Fayetteville: $125 fine, no jail for pot under 1 ounce

2
7639

Fayetteville’s new no-jail marijuana ordinance was adopted by unanimous vote at the Nov. 5 meeting of the Fayetteville City Council. The ordinance was designed to eliminate jail time and restructure fines, and is the most comprehensive in Georgia for possession of less than an ounce of marijuana.

The new marijuana ordinance is designed to restructure fines and eliminate jail time for possession of less than an ounce, and comes with the requirement for attendance in a substance abuse program for those under age 21.

“Our goal is to reduce the amount of people that are incarcerated for possessing one ounce or less of marijuana, thus reducing the stigma of having this type of conviction on an individual’s record. This is one of the agenda items we discussed at the council retreat this year as a goal and objective for the city and the police department,” Fayetteville Police Chief Scott Gray said at the Oct. 13 meeting and in an Aug. 4 letter.

The aim of the ordinance is to have possession of less than an ounce listed as a city ordinance violation.

Divided into three sections based on age, the ordinance specifies:

• Minor: Under the age of 18 — First offense: $125 fine, court date required with a parent or legal guardian present and requirement to attend a city-approved 8-hour substance abuse prevention/intervention program to be provided by an organization within Fayette County.

In addition to this program, each individual will receive an assessment to determine if they meet any of the criteria for a cannabis use disorder. Those individuals who do meet such criteria would receive a voluntary referral to a state-certified substance use disorder treatment program.

Second and third offenses within 365 days of original offense — 2nd fine of $250, 3rd offense of $500; on the 2nd and 3rd offenses, $150 will be reduced upon successful completion of a substance abuse program or class with an organization within Fayette County.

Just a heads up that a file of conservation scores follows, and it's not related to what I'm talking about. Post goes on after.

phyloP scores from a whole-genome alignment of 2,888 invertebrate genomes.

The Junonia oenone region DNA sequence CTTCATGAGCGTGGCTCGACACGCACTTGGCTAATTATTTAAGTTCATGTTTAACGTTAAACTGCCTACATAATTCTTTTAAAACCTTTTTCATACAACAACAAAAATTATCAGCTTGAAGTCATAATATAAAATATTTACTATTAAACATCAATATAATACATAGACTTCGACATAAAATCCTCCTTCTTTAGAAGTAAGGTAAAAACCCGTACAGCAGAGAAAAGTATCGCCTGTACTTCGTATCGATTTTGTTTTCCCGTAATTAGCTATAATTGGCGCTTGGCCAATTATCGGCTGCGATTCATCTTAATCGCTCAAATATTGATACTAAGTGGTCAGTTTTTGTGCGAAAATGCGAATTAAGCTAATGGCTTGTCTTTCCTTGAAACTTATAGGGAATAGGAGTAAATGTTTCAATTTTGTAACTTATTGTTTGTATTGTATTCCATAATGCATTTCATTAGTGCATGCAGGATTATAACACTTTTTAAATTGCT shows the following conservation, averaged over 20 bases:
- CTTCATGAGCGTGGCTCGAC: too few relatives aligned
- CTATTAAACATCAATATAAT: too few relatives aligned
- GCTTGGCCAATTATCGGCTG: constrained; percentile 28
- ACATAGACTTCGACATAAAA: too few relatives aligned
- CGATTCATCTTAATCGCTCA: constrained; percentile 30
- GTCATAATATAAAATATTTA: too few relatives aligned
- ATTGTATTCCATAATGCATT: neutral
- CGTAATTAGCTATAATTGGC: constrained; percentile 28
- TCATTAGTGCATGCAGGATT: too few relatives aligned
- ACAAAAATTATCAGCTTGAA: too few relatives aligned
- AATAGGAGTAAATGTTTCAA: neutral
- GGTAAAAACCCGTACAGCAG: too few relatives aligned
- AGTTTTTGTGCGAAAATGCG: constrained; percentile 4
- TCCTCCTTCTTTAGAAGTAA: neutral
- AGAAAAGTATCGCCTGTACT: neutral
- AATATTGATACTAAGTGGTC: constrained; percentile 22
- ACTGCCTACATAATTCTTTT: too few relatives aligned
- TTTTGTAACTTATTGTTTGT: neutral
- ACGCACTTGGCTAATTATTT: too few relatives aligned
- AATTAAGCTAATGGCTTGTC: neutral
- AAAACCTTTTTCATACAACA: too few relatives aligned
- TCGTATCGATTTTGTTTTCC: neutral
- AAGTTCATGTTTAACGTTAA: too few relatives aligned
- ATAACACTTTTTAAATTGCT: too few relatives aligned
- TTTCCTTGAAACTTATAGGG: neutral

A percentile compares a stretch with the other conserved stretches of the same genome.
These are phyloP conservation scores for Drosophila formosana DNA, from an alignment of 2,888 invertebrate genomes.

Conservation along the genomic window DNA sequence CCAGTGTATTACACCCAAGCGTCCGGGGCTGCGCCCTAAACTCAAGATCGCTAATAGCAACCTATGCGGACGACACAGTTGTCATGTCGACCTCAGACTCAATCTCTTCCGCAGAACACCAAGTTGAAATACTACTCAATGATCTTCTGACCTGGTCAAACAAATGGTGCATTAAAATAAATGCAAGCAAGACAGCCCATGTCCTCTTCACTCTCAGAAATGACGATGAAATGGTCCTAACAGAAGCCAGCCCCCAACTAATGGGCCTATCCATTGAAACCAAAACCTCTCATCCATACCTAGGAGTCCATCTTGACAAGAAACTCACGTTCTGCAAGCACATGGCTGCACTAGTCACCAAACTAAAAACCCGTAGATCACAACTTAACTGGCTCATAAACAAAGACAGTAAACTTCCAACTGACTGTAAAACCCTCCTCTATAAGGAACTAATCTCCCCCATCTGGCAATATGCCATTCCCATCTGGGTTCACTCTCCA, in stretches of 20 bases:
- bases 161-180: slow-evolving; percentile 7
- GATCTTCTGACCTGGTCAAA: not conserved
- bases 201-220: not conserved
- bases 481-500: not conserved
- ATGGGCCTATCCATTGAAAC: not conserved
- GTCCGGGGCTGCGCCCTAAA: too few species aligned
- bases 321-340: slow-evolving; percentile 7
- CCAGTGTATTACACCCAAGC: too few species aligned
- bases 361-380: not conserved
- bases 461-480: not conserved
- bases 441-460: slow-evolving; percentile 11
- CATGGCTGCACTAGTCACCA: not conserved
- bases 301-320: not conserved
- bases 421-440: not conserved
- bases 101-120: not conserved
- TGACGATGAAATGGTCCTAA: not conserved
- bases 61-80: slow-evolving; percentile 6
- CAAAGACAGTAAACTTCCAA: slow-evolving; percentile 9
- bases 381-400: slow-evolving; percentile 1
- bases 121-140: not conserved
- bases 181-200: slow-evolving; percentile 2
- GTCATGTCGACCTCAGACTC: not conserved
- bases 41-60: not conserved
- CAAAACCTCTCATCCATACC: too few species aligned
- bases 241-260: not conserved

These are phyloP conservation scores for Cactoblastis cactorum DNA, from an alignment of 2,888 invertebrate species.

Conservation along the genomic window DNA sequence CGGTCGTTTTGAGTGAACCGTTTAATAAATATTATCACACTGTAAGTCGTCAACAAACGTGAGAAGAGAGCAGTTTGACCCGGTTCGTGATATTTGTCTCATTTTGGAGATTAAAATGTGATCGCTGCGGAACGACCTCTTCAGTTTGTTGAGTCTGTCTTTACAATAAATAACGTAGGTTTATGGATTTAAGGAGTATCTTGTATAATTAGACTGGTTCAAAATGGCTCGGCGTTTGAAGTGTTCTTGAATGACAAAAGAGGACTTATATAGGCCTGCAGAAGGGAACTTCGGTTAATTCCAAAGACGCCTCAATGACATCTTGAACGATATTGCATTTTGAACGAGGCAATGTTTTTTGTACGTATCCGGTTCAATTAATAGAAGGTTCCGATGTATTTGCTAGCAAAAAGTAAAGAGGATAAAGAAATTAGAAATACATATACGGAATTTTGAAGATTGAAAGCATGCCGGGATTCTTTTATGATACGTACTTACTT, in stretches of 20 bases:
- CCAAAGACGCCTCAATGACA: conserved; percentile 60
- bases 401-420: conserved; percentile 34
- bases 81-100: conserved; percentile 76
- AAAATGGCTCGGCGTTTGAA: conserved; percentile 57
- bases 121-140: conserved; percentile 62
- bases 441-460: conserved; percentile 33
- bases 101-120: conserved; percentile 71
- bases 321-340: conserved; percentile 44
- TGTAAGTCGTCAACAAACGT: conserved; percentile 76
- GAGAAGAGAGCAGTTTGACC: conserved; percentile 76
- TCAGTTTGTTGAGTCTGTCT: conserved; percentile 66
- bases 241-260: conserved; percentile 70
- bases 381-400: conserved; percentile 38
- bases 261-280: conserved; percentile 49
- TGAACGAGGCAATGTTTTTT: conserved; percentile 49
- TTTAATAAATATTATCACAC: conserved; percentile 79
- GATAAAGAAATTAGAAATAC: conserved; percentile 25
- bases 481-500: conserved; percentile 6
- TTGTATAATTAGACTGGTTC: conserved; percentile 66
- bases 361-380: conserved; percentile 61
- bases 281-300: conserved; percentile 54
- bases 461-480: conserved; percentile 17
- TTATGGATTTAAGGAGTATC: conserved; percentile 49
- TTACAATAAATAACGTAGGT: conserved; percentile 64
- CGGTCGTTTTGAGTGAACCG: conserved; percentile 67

Additional offenses during the 365-day period will result in a $500 fine, non-refundable.

• Adult: Under the age of 21 — First offense: $125 fine, court date required and requirement to attend a city-approved 8-hour substance abuse prevention/intervention program to be provided by an organization within Fayette County.

In addition to this program, each individual will receive an assessment to determine if they meet any of the criteria for a cannabis use disorder. Those individuals who do meet such criteria would receive a voluntary referral to a state-certified substance use disorder treatment program.

Second and third offenses within 365 days of original offense — 2nd offense fine of $250, 3rd offense of $500; on the 2nd and 3rd offenses, $150 will be reduced upon successful completion of a substance abuse program or class with an organization within Fayette County.

Additional offenses during the 365-day period will result in $500 fine, non-refundable.

• Adult: Age 21 or older – First offense: $125 fine, no court date required. Second and third offenses within 365 days of the original offense — 2nd offense fine of $250, 3rd offense fine of $500; on the 2nd and 3rd offenses, $150 will be reduced upon successful completion of a court-approved substance abuse program or class provided by an organization within Fayette County.

In addition to this program, each individual will receive an assessment to determine if they meet any of the criteria for a cannabis use disorder. Those individuals who do meet such criteria would receive a voluntary referral to a state-certified substance use disorder treatment program.

Additional offenses during the 365-day period will result in a $500 fine, non-refundable.

Any defendant that does not want to go through the program will have their case bound over to the appropriate court of jurisdiction.

There are 11 cities in Georgia with an ordinance pertaining to possession of less than an ounce of marijuana. Of those, Fayetteville’s is the most comprehensive in terms of required court dates with parents attending for those under age 18, the provision of substance abuse prevention programs for all age groups, online and clinical assessments and treatment referrals.

Except for Chamblee, which requires parents to attend court for those under age 18 and a voluntary substance abuse prevention program for the both age groups, nearly all the other cities address only reduced fines.

2 COMMENTS